Well, it is that time of year again! Loggerhead nesting time on our beaches here in South Carolina. When we moved here it was the dead of winter, but as a newbie I set out to explore my new surroundings. I was eager to become privy to everything this wonderful area offered. When I learned that Loggerhead turtles actually nest on the local beaches I was ecstatic! How cool would that be to see a hatchling scurrying toward the ocean? In. Real. Life. I envisioned myself as a volunteer S.C.U.T.E. member. (South Carolina United Turtle Enthusiasts) With visions of turtle hatchlings dancing in my head, I anxiously awaited turtle season. The awesome volunteers of S.C.U.T.E. monitor our beaches from mid May when the nesting begins to October when the last of the eggs hatch. Each morning a dedicated volunteer will walk their assigned beach looking for any sign of turtle activity.
Sometimes a female sea turtle will make a “false crawl”. That is where she comes ashore and crawls up towards the dunes, but for whatever reason, does not nest. Instead she returns to the sea. When a nest is verified, the volunteer will mark it appropriately and secure it with a metal cage to protect the eggs from predators.
If a nest is laid below the tide line, only authorized S.C.U.T.E. members can relocate it. Each nest is closely recorded and monitored. Once the eggs hatch, the hatchlings dig their way up through the sand toward the surface and wait just below the top layer of sand. It’s not until the sun sets and the temperatures cool, that they break through the sand and make their way towards the ocean.
It is fascinating to learn that the female loggerhead sea turtle will return to the exact spot on the exact beach where they were born to lay their own eggs. And……one of the S.C.U.T.E. members educated me on the incubation of these eggs. When eggs are in the nest during higher temperatures (about 90 degrees or higher) they will develop into females. Eggs incubated at lower temps (82 degrees or below) produce males!!! And of course those that incubate at temps in between will produce both males and females. Another fascinating fact that I did not know!!!
It is extremely important to continue to educate the public about the dangers and threats facing these fascinating animals. Around here we have a mantra of sorts…”Lights Out For Loggerheads.” Lights from beach houses and businesses are extremely detrimental to the successful nesting and subsequent survival of these amazing creatures. When artificial lights discourage the female from nesting on the beach, she will either lay her eggs in a less than ideal location or she may even deposit her eggs into the ocean where their chance for survival would be slim to none. Once the hatchlings emerge from the nest, their instincts lead them in the direction of the brightest light. Typically moonlight reflecting off the ocean. But when they become disoriented by the artificial lights from the beach homes they may crawl inland where they are sure to die of dehydration or fall prey to one of their many predators.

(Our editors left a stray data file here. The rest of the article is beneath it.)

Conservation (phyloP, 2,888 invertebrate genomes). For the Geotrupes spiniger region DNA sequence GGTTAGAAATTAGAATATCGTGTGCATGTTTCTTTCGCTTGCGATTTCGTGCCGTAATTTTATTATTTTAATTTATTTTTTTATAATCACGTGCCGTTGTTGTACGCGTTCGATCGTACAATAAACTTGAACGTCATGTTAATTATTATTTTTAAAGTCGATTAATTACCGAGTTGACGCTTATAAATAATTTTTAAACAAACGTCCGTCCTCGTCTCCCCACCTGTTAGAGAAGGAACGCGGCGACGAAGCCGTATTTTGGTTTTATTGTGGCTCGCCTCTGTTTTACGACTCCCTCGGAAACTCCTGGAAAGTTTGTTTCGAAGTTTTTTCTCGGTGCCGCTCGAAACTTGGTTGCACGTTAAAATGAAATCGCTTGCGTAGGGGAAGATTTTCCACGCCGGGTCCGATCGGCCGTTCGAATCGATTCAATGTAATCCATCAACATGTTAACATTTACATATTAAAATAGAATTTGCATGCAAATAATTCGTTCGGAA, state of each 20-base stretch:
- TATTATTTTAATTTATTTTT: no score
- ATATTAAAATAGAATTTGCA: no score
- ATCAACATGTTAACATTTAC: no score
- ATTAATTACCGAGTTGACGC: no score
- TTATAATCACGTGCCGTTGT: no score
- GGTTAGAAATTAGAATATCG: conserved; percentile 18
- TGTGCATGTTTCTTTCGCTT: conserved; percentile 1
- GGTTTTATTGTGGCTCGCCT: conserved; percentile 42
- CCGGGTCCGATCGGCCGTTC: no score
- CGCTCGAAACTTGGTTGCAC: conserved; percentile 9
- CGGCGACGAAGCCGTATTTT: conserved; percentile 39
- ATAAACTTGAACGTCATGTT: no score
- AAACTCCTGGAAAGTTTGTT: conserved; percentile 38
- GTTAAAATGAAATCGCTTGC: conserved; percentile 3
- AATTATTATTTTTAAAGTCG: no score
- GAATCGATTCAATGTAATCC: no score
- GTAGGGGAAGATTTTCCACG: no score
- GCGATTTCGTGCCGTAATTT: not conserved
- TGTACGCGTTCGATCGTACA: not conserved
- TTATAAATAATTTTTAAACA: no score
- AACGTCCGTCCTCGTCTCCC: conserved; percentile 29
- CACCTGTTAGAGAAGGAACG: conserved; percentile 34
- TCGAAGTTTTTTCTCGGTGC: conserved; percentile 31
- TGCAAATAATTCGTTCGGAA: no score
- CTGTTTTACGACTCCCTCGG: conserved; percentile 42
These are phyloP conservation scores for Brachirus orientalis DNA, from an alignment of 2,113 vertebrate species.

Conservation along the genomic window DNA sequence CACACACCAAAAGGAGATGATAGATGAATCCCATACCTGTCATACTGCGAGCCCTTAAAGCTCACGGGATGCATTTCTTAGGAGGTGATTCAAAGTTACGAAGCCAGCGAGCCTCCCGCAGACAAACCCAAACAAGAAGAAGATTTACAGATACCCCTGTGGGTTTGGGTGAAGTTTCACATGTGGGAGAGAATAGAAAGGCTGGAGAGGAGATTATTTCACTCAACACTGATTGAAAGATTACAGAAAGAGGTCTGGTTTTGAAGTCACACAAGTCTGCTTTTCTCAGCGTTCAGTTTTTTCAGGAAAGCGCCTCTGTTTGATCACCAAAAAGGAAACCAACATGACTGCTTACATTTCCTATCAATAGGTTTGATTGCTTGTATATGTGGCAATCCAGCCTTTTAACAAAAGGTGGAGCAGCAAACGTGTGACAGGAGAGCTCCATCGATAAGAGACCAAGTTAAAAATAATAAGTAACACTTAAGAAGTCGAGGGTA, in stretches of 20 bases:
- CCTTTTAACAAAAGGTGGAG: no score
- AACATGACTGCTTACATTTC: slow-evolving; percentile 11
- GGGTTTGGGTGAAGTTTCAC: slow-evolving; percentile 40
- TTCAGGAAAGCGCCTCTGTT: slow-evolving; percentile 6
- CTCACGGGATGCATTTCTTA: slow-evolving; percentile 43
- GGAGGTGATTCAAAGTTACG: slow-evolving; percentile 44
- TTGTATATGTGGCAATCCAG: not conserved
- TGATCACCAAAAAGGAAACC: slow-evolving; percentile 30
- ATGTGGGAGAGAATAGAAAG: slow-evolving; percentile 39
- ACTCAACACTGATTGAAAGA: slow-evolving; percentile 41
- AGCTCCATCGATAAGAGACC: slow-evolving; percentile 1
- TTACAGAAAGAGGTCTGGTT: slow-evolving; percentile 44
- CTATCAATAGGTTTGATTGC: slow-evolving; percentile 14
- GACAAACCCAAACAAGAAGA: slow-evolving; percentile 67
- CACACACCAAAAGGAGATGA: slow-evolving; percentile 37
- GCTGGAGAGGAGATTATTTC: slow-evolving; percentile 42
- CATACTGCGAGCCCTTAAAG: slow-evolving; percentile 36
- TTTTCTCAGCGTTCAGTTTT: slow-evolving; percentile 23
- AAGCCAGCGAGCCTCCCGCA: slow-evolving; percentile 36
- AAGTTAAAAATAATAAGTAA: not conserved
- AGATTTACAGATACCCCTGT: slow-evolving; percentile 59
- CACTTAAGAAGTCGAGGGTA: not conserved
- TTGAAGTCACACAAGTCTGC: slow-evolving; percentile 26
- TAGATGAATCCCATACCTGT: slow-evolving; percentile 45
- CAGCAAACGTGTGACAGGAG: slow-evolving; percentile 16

After the eggs hatch, the S.C.U.T.E. volunteers will inventory the nest. They will count and document the number of eggs hatched, the number of eggs that did not hatch and if there are any hatchlings still in the nest they will give them just the nudge they need to jump start them on their amazing journey.
On average, in South Carolina, the clutch size is 120 eggs! Sadly though, only one in a thousand of these babies will reach adulthood. It takes an incredible amount of dedication from these volunteers, as well as the conscious efforts made by visitors and residents alike. A reminder to everyone–Leave the beach as you found it, Fill in holes and knock down the sandcastles at the end of the day. For those people like myself who always come away with a bag of trash picked up during our daily beach walk. (Plastic bags resemble jellyfish, the favored food of a sea turtle.) Sometimes I think I look like a hobo heading back to my car. I usually have a bag full of trash in one hand, a deflated balloon on a string in another! It is definitely a concerted effort. An effort that is no doubt paying off. The South Carolina Aquarium Sea Turtle Hospital in Charleston takes in stranded turtles, where they are treated and rehabilitated and hopefully once released, can become reproductive members of the sea turtle population.
I long to catch a glimpse of a momma sea turtle making her way back to the ocean after nesting. So far, it is still on my bucket list. My early morning walks have afforded me the pleasure of sights like this though!
For now I am satisfied with having the experience of seeing these hatchlings. I did see a sea turtle in the water last week (from a distance). And a friend just sent me this picture, taken while surf fishing. It had been swimming right beside her!!! I told her I would have peed myself!! Lucky I didn’t see one that close!!!